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Farrell meets with Reed over pitching change

Red Sox manager tries to pull reliever during Ellsbury at-bat
MLB.com @IanMBrowne

BOSTON -- Red Sox manager John Farrell had a meeting with Addison Reed following Sunday's 3-2 victory over the Yankees to explain to the reliever why he tried to pull him from the game in mid at-bat against Jacoby Ellsbury.

With the game tied, Reed opened the bottom of the ninth inning with a walk to Chase Headley and then allowed a sacrifice bunt. Pitching coach Carl Willis came to the mound just before Ellsbury stepped to the plate.

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BOSTON -- Red Sox manager John Farrell had a meeting with Addison Reed following Sunday's 3-2 victory over the Yankees to explain to the reliever why he tried to pull him from the game in mid at-bat against Jacoby Ellsbury.

With the game tied, Reed opened the bottom of the ninth inning with a walk to Chase Headley and then allowed a sacrifice bunt. Pitching coach Carl Willis came to the mound just before Ellsbury stepped to the plate.

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After Reed threw ball one -- a slider in the dirt --- Farrell came out of the dugout and signaled for closer Craig Kimbrel.

However, the umpires reminded Farrell that once there is a mound visit, the pitcher has to complete the at-bat against that batter.

Reed induced Ellsbury into a groundout to second on the next pitch. As Farrell came out again and brought in Kimbrel, Reed looked angry and muttered something to himself.

No matter what the rulebook states, it would have been unique for a pitcher of Reed's caliber to be pulled in the middle of an at-bat. That's why Farrell felt the chat was necessary.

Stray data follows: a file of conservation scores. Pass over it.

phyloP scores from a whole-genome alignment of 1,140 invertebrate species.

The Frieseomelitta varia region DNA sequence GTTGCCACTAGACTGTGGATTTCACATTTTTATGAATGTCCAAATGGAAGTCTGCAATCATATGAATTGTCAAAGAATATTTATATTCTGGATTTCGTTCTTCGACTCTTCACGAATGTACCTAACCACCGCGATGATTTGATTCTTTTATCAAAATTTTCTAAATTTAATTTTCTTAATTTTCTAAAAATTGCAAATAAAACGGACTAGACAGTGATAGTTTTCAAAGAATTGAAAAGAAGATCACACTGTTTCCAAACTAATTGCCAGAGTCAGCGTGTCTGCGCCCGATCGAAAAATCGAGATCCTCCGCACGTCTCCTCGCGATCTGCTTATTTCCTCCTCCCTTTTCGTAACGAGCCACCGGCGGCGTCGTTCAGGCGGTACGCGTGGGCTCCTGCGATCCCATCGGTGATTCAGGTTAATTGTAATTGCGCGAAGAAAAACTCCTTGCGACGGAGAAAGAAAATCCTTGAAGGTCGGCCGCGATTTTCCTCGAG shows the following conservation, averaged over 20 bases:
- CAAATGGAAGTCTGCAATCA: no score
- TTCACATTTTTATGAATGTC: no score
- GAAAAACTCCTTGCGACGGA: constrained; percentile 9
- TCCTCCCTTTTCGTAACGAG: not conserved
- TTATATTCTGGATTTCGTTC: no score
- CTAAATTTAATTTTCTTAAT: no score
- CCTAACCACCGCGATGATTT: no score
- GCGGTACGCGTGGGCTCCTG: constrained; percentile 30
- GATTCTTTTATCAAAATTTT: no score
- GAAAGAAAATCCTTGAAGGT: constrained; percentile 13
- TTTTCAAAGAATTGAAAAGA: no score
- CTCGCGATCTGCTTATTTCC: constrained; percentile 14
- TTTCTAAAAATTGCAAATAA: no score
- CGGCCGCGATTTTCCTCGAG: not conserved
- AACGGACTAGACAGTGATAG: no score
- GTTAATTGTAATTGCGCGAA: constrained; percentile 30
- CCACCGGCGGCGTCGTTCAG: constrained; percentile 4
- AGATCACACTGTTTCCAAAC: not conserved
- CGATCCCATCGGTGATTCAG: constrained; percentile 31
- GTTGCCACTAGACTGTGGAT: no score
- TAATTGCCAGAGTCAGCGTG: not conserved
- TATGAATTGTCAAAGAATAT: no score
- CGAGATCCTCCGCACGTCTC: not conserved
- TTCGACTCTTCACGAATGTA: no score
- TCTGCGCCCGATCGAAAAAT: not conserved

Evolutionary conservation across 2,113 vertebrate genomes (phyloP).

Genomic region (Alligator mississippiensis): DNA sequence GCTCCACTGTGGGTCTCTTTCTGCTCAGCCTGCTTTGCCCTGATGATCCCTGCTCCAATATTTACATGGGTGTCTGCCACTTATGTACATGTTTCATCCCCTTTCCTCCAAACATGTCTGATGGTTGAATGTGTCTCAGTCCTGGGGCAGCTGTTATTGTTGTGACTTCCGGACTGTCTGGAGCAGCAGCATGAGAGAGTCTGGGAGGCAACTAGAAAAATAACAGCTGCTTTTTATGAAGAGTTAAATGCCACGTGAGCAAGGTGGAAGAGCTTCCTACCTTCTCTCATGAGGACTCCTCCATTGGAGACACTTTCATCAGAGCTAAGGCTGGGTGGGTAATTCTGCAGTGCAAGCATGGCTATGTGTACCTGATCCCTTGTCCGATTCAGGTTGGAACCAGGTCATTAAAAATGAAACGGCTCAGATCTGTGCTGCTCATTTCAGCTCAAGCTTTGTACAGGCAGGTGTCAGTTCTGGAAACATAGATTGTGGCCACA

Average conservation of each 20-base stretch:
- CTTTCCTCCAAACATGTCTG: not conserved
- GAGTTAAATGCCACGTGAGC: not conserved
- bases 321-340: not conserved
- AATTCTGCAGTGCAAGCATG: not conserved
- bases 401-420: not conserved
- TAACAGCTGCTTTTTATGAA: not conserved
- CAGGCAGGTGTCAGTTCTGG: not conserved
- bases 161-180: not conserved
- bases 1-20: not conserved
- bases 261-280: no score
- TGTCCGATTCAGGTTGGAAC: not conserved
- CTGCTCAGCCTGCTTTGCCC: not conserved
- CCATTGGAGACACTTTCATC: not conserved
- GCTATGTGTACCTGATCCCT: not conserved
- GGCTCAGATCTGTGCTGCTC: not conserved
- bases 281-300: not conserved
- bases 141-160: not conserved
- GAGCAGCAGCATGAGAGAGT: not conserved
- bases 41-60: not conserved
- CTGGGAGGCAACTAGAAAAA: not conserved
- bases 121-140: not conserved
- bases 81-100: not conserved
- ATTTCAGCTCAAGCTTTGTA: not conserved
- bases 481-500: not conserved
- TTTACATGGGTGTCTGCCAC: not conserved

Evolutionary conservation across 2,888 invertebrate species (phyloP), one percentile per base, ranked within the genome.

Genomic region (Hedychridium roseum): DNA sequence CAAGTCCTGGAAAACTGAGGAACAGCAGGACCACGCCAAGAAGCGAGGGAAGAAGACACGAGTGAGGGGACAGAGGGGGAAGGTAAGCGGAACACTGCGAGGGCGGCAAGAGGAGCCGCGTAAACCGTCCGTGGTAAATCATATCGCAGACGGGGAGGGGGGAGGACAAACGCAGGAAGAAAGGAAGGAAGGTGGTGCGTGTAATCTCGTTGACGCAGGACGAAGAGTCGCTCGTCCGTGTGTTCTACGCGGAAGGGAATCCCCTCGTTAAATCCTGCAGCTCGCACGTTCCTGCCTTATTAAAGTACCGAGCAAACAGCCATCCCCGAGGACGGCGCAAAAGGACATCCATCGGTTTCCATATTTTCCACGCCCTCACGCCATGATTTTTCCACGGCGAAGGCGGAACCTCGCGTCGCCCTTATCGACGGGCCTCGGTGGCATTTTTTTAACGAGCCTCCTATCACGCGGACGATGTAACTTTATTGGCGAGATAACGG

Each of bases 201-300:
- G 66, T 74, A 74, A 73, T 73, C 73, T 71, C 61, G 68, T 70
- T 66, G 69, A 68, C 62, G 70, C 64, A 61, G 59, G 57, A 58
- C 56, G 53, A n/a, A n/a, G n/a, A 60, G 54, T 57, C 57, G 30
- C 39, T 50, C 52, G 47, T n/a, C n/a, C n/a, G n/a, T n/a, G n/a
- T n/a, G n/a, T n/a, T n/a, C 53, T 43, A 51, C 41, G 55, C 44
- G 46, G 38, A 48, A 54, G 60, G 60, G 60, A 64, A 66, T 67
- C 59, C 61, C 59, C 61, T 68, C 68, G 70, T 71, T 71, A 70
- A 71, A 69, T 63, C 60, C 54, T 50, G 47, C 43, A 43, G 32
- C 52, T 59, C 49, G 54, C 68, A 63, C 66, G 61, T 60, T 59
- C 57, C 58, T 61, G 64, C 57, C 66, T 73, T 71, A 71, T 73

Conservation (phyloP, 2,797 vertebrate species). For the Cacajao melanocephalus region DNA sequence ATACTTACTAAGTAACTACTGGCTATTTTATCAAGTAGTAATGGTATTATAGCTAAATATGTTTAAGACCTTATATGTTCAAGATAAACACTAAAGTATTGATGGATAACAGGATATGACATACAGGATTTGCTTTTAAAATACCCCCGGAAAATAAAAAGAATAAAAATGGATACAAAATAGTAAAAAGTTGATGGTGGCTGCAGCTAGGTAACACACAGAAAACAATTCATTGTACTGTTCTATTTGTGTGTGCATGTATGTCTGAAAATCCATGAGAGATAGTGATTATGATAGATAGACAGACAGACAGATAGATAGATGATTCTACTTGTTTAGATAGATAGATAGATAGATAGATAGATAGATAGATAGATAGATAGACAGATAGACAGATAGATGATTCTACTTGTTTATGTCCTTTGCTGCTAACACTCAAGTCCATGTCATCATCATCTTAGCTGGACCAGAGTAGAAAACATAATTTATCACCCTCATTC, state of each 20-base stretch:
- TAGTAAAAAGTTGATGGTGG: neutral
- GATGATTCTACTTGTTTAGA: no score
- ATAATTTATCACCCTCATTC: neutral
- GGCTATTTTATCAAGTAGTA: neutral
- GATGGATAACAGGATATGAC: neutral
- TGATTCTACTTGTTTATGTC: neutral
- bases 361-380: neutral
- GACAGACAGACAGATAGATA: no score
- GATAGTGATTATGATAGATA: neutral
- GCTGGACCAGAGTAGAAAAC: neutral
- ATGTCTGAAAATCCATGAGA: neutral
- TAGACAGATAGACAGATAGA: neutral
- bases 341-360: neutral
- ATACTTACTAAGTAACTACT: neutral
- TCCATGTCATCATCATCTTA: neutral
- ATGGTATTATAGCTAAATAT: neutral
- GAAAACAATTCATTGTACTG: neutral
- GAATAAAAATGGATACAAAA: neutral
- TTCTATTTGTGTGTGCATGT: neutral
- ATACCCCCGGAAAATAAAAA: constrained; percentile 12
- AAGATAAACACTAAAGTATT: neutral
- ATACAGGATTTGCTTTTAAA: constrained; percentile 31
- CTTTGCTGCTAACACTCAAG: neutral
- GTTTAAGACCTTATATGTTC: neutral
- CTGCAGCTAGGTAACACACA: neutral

"I didn't want him leaving Yankee Stadium [on Sunday] night without at least sitting down with him and giving him some thoughts that went into that," said Farrell. "The time of the game, the leverage of the spot, and I'm sure that was probably the first time that maybe he experienced that, I just wanted to make sure that we had a chance to sit down and talk about it."

Farrell was asked why he would remove Reed after one pitch to Ellsbury.

"I was looking to get Craig into the game," said Farrell. "Unfortunately, the rule is what it is. I'm well aware of the rule, as I addressed after the game [Sunday] night. I felt like I didn't want to leave that series without having Craig Kimbrel on the mound. You know what, [Reed] gets Ellsbury out, and then you see what takes place after that."

Kimbrel retired the final four batters to get the win.

Video: BOS@NYY: Kimbrel gets Sanchez to fly out for the win

The fact that Reed struggled mightily Friday at Yankee Stadium, allowing four straight batters to reach base while squandering a 3-0 lead, could have played into Farrell's decision Sunday. Reed also surrendered a homer to Carlos Santana in his first appearance with the Red Sox on Aug. 1, the day after he was acquired from the Mets.

"I think he's still gaining comfort coming over here after the trade. The more we can settle him in and he can get acclimated to throw the ball like he's capable of, that will take care of itself," said Farrell. "With any reliever, there's going to be some tentative performance or inconsistencies that will appear. We just happened to run across a couple of them over the past couple of days. But still, we have confidence in him and every guy in that bullpen."

Worth noting

• The Red Sox will host the 16th annual WEEI/NESN Jimmy Fund radio telethon from 6 a.m. to midnight ET on Tuesday and Wednesday. Actor Casey Affleck will be a special guest and throw out the first pitch before Tuesday's game against the Cardinals.

"Every year we are inspired by the patients, doctors and care-givers at Dana Farber during the radio-telethon," NESN president and CEO Sean McGrail said. "We hope that again this year Red Sox fans throughout the country will continue their generous support of the Jimmy Fund and help us make a difference in the lives of our family members, friends and neighbors who are battling cancer."

• Befoore Wednesday's game, the Red Sox will celebrate the 50th anniversary of the 1967 "Impossible Dream" team. It is fitting that the ceremony will be held with St. Louis in town, as that was the team Boston lost to in seven games in a hard-fought World Series. Most of the prominent players from that team will return, including Carl Yastrzemski and Jim Lonborg. Earlier this season, the Cardinals celebrated their '67 squad when the Red Sox were in St. Louis.

Ian Browne has covered the Red Sox for MLB.com since 2002. Follow him on Twitter @IanMBrowne and Facebook.

Boston Red Sox, Addison Reed